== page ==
Could you tell us about the advertising and promotional opportunities Niteblade offers authors?

Right now I’m primarily using Project Wonderful to host ads on Niteblade. Through them advertisers can buy ad space for as little as one cent a day, or, if you’re lucky, you can even get free advertisements. Of course, the links aren’t hard-coded and they aren’t permanent so it’s not great for search engine optimization, so I also offer hard-coded permanent ad slots for sale at http://www.niteblade.com/advertise.htm

What is the scariest book you’ve ever read?

Truthfully I find non-fiction far scarier than any fictional story I’ve ever read.

Which authors, in your opinion, will be remembered as the best horror writers of the 20th Century?

This is an impossible question for me to answer. I respect and admire so many writers work – big name and small. If I were to start listing people I thought would be the best horror writers of the 20th century the list would be immense, or else I’d forget someone and feel horribly about it forever after.

Guessing who history might remember as the best horror writers is even more difficult. I’m scared to even guess. Truly.

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The Fountain Pen, April 2008

In this Issue…

From Mayra’s Desk
News
Articles

“Demystifying Virtual Book Tours,” by Mayra Calvani
Interviews
What Does Amazon’s Decision Really Mean?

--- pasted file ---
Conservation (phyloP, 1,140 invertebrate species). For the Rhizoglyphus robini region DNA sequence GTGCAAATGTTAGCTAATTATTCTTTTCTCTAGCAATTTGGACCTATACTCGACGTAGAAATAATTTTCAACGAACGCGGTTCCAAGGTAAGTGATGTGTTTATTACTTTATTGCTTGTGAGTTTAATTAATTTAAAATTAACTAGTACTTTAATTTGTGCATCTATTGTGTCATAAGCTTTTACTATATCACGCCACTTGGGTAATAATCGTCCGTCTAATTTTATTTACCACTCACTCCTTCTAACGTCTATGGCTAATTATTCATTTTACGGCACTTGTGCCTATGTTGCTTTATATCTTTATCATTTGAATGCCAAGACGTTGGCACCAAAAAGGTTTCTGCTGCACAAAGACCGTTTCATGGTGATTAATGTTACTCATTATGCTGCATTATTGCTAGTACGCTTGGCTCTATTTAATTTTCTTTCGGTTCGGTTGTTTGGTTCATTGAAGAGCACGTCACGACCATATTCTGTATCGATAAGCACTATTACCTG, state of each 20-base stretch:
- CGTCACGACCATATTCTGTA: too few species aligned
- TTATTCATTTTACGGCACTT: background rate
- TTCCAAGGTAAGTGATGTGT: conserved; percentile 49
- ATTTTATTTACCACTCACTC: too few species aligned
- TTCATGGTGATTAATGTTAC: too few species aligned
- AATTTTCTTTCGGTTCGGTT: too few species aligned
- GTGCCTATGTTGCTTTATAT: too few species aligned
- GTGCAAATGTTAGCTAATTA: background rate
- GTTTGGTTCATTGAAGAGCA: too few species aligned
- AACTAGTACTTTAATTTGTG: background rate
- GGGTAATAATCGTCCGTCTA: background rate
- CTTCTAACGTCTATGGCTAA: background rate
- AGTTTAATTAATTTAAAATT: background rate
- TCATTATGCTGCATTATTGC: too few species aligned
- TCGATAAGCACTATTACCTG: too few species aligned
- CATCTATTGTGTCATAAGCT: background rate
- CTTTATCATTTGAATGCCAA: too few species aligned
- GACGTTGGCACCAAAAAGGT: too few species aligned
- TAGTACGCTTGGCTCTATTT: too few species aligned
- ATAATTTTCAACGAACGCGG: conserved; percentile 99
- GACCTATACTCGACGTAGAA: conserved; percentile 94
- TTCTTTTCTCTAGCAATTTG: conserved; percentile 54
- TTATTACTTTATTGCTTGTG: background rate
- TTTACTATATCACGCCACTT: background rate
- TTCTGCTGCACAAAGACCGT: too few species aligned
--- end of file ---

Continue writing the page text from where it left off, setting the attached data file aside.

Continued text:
Historical Novelist Catherine Delors
SF Author Phoebe Wray
SF Author Lee Denning
Romantic Suspense, NY Times Bestseller Author Lisa Jackson
Dark Fantasy Author Justin Gustainis
Illustrator K.C. Snider
Multi-genre Author Hill Kemp
Reviews
The Darkest Evening of the Year, by Dean Koontz (paranormal)
Monkey Trap, by Lee Denning (SF)
Jemma7729, by Phoebe Wray (SF)
Sleep Before Evening, by Magdalena Ball (mainstream)
Joey Gonzalez, Great American, by Tony Robles (picture book)
On the Go with Rooter and Snuffle, by Shari Lyle-Soffe (picture book)
Knowing Joseph, by Judith Mammay (middle grade)
Book Club
Resources

Read The Fountain Pen here.

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Hi all,

The special publishing issue of Voice in the Dark Ezine is out for your reading pleasure.

In this issue…

Editor’s Note
Fictional Character Interview
Special Publisher Interviews
–Meet Lida Quillen, Publisher, Twilight Times Books
–Meet Kathryn Struck, Publisher, Awe-Struck E-Books
Featured Interviews
–Meet Lida Quillen, Publisher, Twilight Times Books, Interview by Mayra Calvani
–Meet Lynda S. Burch, Publisher, Guardian Angel Publishing, Interview by Mayra Calvani
–Meet Elizabeth Burton, Publisher, Zumaya Books, Interview by Mayra Calvani Book Excerpt — Tremolo by Aaron Paul Lazar
Gladiator’s Arena–by Mayra Calvani
Short Fiction
Articles
–It’s my Book! Right? by Ghost Writer
–Traditional Publishing, Self-Publishing and Subsidy Publishing by Barbara Hudgins
–The Perils and Pitfalls of Publishing: Who Can an Author Trust by Dee Power and Brian Hill
–How Do Books Get on Book Store Shelves by Dee Power
Sanctuary — Columnist Mayra Calvani
Whodunit? — Columnist Billie A. Williams
Pam’s Pen — Columnist Pamela James
Seedlings — Aaron Paul Lazar
This & That — Columnist Dana Reed
Reviews
Notes
Events
Resources

Just go to www.MysteryFiction.net and click on Voice in the Dark on the left sidebar.

Enjoy!

Best,
Mayra

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Dear Readers,

The June issue of Voice in the Dark Ezine is online for your reading pleasure. Contents this month include: